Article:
‘’I experienced racist remarks whilst speaking in my native language on the phone. A receptionist at the surgery in which I’m a patient replied: ‘That’s not how we do it in this country’ when I asked if I could book an allergy test’’ (Italian female, 10 years in the UK).


A related theme which emerged from our survey and focus groups is that EU nationals feel more visible: ‘’I am more self-conscious about how others perceive me, as a non-British person living and working in the UK’’ (Hungarian female, 10 years+ in UK).

Others do not feel comfortable speaking their own language on the streets and in communities. Some report that they now feel “stared at” if they do, and there are increasing levels of self-censorship amongst EU nationals living in the UK.

‘’After reading so many news stories on hate crime, I think twice before speaking Romanian in public in certain areas’’ (Romanian female, nine years in UK).

Others speak of having family or friends visit from their country of origin –  for example over the summer – who do not speak English (and do not plan to stay in the UK), and who receive remarks on the street about speaking their own language to one another.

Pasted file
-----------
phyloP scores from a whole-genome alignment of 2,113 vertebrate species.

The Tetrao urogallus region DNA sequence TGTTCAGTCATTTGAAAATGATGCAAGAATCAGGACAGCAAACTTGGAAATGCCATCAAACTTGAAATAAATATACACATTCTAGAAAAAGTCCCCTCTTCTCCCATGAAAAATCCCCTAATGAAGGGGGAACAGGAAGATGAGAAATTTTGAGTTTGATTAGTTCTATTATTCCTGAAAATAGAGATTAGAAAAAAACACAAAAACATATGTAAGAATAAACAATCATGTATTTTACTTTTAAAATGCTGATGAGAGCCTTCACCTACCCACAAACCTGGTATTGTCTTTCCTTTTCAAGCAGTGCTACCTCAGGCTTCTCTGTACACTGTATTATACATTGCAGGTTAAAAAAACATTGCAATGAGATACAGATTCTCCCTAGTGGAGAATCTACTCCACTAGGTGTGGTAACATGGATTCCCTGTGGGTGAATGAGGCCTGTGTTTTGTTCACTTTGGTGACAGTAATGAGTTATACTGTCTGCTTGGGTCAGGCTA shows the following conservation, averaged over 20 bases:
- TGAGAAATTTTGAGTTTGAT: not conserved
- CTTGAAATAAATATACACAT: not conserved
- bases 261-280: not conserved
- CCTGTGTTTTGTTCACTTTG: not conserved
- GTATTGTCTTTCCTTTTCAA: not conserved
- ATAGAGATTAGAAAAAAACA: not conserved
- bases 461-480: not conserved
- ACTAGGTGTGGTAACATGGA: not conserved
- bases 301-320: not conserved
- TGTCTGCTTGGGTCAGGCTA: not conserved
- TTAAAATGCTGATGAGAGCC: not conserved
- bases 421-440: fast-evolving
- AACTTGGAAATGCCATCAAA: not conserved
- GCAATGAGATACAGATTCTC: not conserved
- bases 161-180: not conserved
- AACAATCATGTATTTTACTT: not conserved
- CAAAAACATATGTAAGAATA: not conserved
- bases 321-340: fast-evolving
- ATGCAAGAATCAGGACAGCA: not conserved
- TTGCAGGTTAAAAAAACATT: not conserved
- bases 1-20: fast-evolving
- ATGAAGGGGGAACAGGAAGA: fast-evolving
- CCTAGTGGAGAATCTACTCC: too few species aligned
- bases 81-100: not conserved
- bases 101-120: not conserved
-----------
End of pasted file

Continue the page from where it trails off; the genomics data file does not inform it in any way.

The survey evidence also shows how EU nationals engage in self-censorship when in public and out in communities: “I do not take calls from my relatives when I’m in a public enclosed space (public transport, trains, waiting rooms) because I don’t want to be identified as an immigrant and I don’t know how people will react to hearing me speak a different language” (Italian female, five years living in UK).

Others give examples of times when they have received abuse on the street because of their accent, even when speaking English: “Yes. I am more careful when speak outside, don’t want people hear my foreign accent. Recently a man shouted at me ‘Bloody foreigner’ hearing my conversation in a shop” (online survey).”

By Professor Catherine Barnard, senior fellow at The UK in a Changing Europe, Fiona Costello and Sarah Fraser Butlin, University of Cambridge-ukandeu.ac.uk. [Source: https://ukandeu.ac.uk/eu-nationals-feeling-unwelcome-in-the-uk/%5D


Most recently, the Joint Council for the welfare of immigrants, wrote to the Commission on Race and Ethnic Disparities in Nov 2020, stating:

“Recommendations that must be implemented to address racial inequality in the UK: A non-exhaustive list